The connected economy is changing how people, businesses and governments interact within and across once-separate silos.
Smart devices within those connected ecosystems are the conduit to linking daily life, from how we pay to how we travel. Within the home setting, appliances talk to one another, thermostats self-regulate, electric vehicles (EVs) charge.
And none of it is possible without energy.
Marc-Andre Forget, co-founder and CEO of dcbel, based in Montreal, said the same advanced technologies that make devices smarter through any number of use cases could bring control of solar power and electricity into the homeowners’ hands. That tech can power homes in a cost-efficient and allocation-efficient manner, even creating a market for peer-to-peer (P2P) trading of energy — watts as currency — to save and make money.
Without energy, there’s no telecommunication, real mobility or comfort within our home, he said. That energy need amplifies in a healthcare setting, where monitors, diagnostics and computers need electricity to keep us going. In the home setting, bringing data and analysis to bear on solar energy, even on the energy stored within an EV’s battery, can make power management an intelligent endeavor.
The firm’s dcbel r16 appliance uses hardware and artificial intelligence (AI)-driven operating system to, through a single device and point of contact, manage the ebb and flow of energy throughout the “smart” home. As a result, users can do everything from charging EVs to storing solar energy for later use when demand warrants it.
Energy On Demand
Storing energy in the home and using it according to the individual family’s needs represents a fundamental shift in the power industry itself.
Traditionally, we’ve had access to energy only through signing contracts with large corporations. Solar technology, Forget said, allows users to generate their power without having to sign those contracts, and in effect, take back control — beyond reselling it back to the utilities or simply turning down the thermostat.
AI and hardware can be combined to take energy generated from the solar panels and decide what to do with it.
“The artificial intelligence learns about our way of life inside our home,” he explained. “The AI know we have dinner at 5 p.m. and that the price of electricity at 5 or 6 p.m. is more expensive. Hey, but I have a family. I have kids. I need hot water. I need to cook dinner. Probably I need to go to the theater at 8 p.m. I’m going to need my electrical vehicles.”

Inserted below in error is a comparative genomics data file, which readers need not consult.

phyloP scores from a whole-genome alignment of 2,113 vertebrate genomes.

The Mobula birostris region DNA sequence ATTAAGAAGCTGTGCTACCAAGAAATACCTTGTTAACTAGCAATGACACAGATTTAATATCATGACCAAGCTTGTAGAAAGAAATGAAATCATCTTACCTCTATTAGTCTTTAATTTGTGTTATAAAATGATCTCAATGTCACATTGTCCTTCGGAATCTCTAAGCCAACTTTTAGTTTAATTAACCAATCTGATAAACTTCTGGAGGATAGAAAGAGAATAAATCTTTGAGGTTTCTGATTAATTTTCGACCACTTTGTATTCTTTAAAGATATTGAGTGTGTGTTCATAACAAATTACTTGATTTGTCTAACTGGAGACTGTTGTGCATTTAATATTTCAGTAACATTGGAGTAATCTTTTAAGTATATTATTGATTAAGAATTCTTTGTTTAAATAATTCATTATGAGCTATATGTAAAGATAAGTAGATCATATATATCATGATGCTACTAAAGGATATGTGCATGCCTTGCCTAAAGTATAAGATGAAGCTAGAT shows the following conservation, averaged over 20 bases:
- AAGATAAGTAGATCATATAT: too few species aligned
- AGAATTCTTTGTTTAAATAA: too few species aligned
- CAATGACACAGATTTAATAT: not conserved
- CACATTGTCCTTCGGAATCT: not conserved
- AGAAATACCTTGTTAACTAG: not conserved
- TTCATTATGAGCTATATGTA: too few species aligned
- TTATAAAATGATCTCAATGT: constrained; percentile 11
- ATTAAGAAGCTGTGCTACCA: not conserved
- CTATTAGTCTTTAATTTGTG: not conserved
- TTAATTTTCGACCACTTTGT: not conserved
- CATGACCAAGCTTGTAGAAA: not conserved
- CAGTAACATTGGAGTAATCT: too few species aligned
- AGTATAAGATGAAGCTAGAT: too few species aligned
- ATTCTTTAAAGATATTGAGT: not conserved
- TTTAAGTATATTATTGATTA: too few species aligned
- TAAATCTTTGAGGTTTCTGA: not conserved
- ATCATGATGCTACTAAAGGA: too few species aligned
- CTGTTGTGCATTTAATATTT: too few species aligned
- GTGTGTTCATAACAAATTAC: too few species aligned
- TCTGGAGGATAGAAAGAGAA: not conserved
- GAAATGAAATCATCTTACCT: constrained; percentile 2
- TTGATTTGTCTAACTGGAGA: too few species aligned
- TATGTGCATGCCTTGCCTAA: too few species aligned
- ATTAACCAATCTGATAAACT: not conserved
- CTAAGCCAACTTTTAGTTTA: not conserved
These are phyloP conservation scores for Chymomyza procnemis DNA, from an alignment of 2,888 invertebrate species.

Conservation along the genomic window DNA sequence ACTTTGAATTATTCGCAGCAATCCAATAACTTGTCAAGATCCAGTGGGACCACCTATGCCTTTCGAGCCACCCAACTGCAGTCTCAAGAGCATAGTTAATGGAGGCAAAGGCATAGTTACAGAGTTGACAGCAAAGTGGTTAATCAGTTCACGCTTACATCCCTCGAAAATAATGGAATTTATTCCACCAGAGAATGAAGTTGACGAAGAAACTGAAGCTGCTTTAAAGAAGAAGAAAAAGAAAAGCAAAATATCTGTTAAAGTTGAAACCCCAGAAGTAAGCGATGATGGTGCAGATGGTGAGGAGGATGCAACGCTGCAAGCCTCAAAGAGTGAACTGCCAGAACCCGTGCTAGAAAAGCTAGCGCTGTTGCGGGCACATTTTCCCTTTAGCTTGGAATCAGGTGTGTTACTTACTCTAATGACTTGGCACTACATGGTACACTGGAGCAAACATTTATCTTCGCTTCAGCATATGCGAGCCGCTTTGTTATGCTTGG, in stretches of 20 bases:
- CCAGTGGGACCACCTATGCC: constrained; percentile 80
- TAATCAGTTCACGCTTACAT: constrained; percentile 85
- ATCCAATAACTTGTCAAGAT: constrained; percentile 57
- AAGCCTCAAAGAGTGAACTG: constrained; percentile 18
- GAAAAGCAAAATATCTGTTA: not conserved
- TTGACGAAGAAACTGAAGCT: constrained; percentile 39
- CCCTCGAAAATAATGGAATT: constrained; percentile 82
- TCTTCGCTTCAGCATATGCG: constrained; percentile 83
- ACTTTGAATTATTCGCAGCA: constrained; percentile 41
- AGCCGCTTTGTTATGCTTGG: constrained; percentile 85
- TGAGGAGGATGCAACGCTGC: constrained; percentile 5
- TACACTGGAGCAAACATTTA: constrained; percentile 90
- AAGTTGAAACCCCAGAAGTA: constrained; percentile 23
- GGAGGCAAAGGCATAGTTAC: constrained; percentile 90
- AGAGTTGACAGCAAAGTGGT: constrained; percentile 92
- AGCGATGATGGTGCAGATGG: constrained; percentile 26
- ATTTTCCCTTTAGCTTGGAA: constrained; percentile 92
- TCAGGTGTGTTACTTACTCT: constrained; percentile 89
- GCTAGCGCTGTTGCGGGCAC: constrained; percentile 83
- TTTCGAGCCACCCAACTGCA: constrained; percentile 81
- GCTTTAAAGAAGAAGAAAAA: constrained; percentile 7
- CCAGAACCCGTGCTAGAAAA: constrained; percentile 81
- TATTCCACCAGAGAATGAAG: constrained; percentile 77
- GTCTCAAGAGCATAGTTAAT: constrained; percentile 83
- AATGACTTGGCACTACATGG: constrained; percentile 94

Against that backdrop, he said, the dcbel system knows to take the energy that’s been stored in the battery contained within the residence, and at crucial times, extract and use that power — in effect, lowering the energy cost to the user.
Eventually, he said, P2 trading can monetize the energy generated in one home, selling it to neighbors (for instance, if one family goes on vacation, they can sell their stored, unused power to someone else).
Machine Learning, Watt By Watt
He said machine learning can find out individuals’ and families’ habits — when they are using EVs, when those EVs need to be charged and whether Thursday is a busier time in the house than Wednesday. The constant updates to data flow and analysis also take weather into account (and thus how much solar energy can be captured).
“Every five minutes, this is where we [are] going to compute the best solution,” said Forget. “How are we going to orchestrate your energy from what’s going to come from the sun, your wind turbine, your EV? What are we going to put in storage? What are we going to draw from?”
Asked about the cost savings generated from the business model and the technologies, Forget said that utility tariffs and locations are all factors, but managing home energy systems in this way can bring a payback of “between $500 to $1,500 annually.”
The company recently raised $40 million to bring its r16 to market, starting with initial deliveries in California, moving into the northeast (specifically the New York area) in the fall, and Texas (hard hit in recent months by power grid failures) early next year. A broader rollout will follow. Longer-term product development will target military dwellings, smaller homes and condos.
As Forget told PYMNTS: “We are in the middle of a grand energy transition, and that transition will affect, and is definitely tied to, the connected economy.”
Selected by EFXA